Marketing is the lifeblood of any business entity. It has the power to dazzle or irritate, to entice or repel, and it can make or break an entire company. Here are three cases of effective advertising campaigns that threw life preservers around their drowning businesses.

jcrew

1. J. Crew

In 2003, J. Crew — a clothing company alternately praised as elegant and criticized as snobbish — was floundering. The United States economy was in the thick of a devastating recession, and luxury items like high-end clothing were prone to falling by the wayside. But with a little presidential endorsement, the tides were soon to turn for the beleaguered retailer. New C.E.O. Millard Drexler of Gap fame seized opportunity when the entire Obama family appeared at Barack Obama’s first inauguration wearing J. Crew garb. In 2008, Michelle Obama made an appearance on the Tonight Show and quipped to Jay Leno, “You can get some good stuff online.” With the American equivalent of the royal family endorsing the brand, J. Crew’s profits boomed.

2. McDonald’s

Alright, so McDonald’s was never really in danger of going under completely. Nonetheless, the fast food giant was hurting — badly. In 2004, mustached filmmaker Morgan Spurlock dealt a devastating blow to the golden arches with his hugely successful documentary Supersize Me. Despite the exaggerated nature of the eating habits tested out in the film — nothing but McD’s for a month — millions of Americans watched in horror as a healthy man become bloated, exhausted, and prone to vomiting and other health issues. In 2005, the year following Supersize Me, McDonald’s profits tanked. In England, profits after the film were at about a quarter of their previous levels. To combat the crisis, McDonald’s filled their “I’m Lovin’ It” campaign with slim, active young people, and reinvented their image to be more oriented toward “fresh ingredients,” and menu offerings like salads, yogurt, and oatmeal. Today, McDonald’s is back on top, surpassing competitors like Wendy’s and Burger King.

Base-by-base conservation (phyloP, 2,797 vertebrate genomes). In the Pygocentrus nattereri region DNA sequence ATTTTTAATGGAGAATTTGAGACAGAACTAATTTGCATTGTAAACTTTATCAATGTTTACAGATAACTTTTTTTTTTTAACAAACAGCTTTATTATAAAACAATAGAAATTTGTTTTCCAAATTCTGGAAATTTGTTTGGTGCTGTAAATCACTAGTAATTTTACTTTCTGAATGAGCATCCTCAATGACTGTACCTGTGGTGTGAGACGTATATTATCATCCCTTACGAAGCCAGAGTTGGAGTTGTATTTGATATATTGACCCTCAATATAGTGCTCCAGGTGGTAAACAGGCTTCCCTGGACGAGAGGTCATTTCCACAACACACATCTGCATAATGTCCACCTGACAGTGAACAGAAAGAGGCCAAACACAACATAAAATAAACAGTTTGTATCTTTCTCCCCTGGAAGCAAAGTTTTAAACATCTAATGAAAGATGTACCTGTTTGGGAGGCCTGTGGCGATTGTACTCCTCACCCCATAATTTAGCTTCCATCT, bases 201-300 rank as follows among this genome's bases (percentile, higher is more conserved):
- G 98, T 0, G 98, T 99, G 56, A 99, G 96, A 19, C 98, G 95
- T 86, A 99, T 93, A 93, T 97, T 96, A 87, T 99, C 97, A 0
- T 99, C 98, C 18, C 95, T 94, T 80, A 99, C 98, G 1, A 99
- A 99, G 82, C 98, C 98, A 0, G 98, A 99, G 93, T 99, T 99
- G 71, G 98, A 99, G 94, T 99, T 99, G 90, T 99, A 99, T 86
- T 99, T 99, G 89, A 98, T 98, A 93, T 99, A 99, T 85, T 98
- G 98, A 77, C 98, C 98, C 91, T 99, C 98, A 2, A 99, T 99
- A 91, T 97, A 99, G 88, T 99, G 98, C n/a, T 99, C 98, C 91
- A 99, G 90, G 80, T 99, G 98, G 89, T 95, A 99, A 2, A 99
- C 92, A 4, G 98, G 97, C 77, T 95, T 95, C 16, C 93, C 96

apple

3. Apple

While members of the technorati can argue Apple versus Microsoft until they’re blue in the face, in 2013, for many consumers Apple is synonymous with quality, style, fun, and functionality. Overnight lines of campers form around the block when new products are unveiled, and the death of C.E.O. Steve Jobs in 2011 was national news for weeks. (Can you name or even picture the C.E.O. of most companies?) But in 1997, Apple was full of worms. The company was teetering on the knife-edge of bankruptcy, with shares selling for a paltry $6 apiece. Now, Apple stock is worth hundreds — largely thanks to an ad campaign that focused on empowering the consumer with a versatile product that was easy to use and aesthetically pleasing. Apple ads and products immediately identifiable — making for easy recall when it’s time to go shopping.

If you would like to find out more about ways to improve your advertising and marketing, I invite you to contact me. I have been helping professional service providers such as CPAs, attorneys, and financial services providers focus their business development efforts on profitable micro-niches for over 10 years. Email me at david@themicronichemethod.com.

 

 

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